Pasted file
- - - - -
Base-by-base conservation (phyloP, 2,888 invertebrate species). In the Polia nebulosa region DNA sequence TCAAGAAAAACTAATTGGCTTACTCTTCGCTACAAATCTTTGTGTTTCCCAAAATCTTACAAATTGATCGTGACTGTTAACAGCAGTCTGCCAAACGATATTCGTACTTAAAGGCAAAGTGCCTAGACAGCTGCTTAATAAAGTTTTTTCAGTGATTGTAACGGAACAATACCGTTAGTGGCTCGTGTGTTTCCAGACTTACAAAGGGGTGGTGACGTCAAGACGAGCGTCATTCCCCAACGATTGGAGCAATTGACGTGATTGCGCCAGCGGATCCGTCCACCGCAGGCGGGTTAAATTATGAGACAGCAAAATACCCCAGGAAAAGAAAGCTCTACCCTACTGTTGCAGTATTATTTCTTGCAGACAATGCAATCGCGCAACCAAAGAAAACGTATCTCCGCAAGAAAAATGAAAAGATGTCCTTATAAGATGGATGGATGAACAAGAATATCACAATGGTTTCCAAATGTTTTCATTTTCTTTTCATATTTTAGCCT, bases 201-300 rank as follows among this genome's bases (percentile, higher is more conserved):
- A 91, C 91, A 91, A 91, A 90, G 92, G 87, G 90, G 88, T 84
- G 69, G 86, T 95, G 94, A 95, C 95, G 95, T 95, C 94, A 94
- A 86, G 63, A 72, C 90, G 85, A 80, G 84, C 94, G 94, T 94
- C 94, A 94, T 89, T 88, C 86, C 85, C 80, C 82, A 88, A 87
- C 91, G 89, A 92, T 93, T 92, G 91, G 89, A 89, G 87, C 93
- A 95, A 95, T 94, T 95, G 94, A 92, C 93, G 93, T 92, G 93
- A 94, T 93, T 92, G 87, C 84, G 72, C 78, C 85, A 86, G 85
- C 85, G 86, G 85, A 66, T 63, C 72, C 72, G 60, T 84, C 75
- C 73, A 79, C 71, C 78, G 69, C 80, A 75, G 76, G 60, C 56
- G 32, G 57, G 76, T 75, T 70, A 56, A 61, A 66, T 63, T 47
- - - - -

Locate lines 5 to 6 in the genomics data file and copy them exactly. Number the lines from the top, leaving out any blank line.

- C 94, A 94, T 89, T 88, C 86, C 85, C 80, C 82, A 88, A 87
- C 91, G 89, A 92, T 93, T 92, G 91, G 89, A 89, G 87, C 93